Both women can dictate play when landing their first serves, and both hit heavy groundstrokes. Petrova's forehand can sometimes go askew under pressure, so look for Goerges to try to make inroads on that wing. On the other side, the Russian's down-the-line backhand can be an imposing shot, and she'd be wise to use it hitting behind Goerges.
Though Petrova arrived in the desert with a 4-4 singles record in 2013, she reached successive doubles finals in Doha and Dubai, and can close at net. First-serve percentage and keeping calm will be keys; Petrova is playing for her sixth straight trip to the Indian Wells round of 16. If she holds her nerve, I think she'll make it.
The Pick: Petrova in three sets
The volatile power player vs. the precision counter puncher. The 6'3" Italian does not serve as big as his size suggests. Seppi is a control-orientated baseliner who won't overplay his shots, and doesn't overwhelm with power. Gulbis is the more explosive player, but he's also more erratic.
The Lavtian has rocketed 72 spots up the rankings from a 2012 year-end rank of No. 139 to his current rank of No. 67, but fatigue could be a factor for him. Gulbis has won 12 consecutive matches playing through qualifying in both Delray Beach and Indian Wells, and his reconstructed forehand, which resembles a man imitating a weather vane with his left arm fully stretched, can go kablooey. But given the fact that Gulbis is fresh off the Delray Beach title, is playing decisive tennis, and has surrendered just seven games in main-draw wins over Feliciano Lopez and Janko Tipsarevic, he is the pick.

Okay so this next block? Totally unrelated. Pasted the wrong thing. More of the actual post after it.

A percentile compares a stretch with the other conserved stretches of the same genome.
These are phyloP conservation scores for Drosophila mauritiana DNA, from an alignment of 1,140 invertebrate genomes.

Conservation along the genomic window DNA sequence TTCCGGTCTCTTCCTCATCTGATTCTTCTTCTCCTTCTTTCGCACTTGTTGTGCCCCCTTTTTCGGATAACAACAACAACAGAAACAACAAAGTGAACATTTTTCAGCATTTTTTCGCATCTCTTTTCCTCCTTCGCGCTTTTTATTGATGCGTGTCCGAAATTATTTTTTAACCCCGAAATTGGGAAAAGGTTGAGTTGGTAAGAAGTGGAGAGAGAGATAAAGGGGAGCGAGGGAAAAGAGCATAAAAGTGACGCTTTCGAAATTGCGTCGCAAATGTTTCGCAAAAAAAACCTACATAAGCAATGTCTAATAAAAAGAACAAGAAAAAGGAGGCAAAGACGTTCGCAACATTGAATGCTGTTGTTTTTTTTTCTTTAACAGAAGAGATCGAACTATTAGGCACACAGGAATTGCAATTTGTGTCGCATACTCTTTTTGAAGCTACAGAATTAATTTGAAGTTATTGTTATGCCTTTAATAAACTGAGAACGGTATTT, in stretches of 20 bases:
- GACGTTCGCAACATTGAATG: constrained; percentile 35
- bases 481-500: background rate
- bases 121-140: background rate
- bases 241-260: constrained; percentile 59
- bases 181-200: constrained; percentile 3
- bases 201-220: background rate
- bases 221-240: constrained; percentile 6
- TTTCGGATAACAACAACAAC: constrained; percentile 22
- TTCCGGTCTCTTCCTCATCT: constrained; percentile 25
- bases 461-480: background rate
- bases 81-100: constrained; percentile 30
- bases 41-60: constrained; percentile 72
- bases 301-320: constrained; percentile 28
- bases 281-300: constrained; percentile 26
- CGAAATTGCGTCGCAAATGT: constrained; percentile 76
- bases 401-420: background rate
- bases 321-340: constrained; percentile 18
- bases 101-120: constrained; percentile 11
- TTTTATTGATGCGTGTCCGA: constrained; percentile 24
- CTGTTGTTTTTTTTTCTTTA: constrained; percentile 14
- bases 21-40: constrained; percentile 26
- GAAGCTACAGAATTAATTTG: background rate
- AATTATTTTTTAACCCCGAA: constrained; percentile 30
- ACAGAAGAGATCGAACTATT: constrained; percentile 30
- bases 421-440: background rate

The Pick: Gulbis in three sets
Two-time Indian Wells champion Hewitt is such a feisty competitor that he can infuse his post-point celebrations with more intensity than opponents put into points. The former world No. 1 used his anticipation, court sense, and long reach to downsize 2012 finalist John Isner, and is trying to win three matches in a tournament for the first time since last July, when he advanced to the Newport final.
On a hard court, Wawrinka is most dangerous when he steps closer to the baseline and applies pressure, taking the ball earlier and mixing in runs to the net with his heavier topspin drives. The last time these two met, Wawrinka edged Hewitt in five sets on grass in a 2011 Davis Cup tie. Wawrinka was a Buenos Aires finalist last month; his ability to change spins and play short angles gives him the edge.
The Pick: Wawrinka in three sets